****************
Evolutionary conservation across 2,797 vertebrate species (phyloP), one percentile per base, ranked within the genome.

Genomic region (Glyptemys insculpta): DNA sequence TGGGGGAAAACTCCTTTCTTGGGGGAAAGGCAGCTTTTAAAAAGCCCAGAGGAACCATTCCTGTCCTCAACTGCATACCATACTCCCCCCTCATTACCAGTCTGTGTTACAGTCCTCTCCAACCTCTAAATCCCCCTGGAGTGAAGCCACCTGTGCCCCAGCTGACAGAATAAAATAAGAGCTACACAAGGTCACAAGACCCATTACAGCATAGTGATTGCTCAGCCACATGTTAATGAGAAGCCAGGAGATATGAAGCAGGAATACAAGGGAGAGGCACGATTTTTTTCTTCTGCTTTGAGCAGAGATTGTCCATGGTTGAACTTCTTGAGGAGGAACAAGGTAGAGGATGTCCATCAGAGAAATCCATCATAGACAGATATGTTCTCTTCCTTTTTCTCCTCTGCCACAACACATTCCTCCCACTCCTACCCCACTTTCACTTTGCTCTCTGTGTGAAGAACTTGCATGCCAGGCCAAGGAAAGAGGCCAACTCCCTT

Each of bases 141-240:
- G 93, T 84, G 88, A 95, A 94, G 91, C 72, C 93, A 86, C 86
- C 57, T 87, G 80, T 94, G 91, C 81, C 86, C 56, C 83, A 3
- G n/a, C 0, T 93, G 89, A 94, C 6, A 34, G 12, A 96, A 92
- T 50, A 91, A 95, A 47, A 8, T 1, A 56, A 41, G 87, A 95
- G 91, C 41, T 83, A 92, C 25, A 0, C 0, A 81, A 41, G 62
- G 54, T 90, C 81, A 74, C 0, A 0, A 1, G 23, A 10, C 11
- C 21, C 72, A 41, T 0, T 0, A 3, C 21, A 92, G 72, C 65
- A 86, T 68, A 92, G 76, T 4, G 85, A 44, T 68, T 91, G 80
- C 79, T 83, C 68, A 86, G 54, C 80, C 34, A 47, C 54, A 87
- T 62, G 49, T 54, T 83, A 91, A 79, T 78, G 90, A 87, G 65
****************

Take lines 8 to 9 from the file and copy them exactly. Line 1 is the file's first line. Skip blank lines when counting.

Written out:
- G 91, C 41, T 83, A 92, C 25, A 0, C 0, A 81, A 41, G 62
- G 54, T 90, C 81, A 74, C 0, A 0, A 1, G 23, A 10, C 11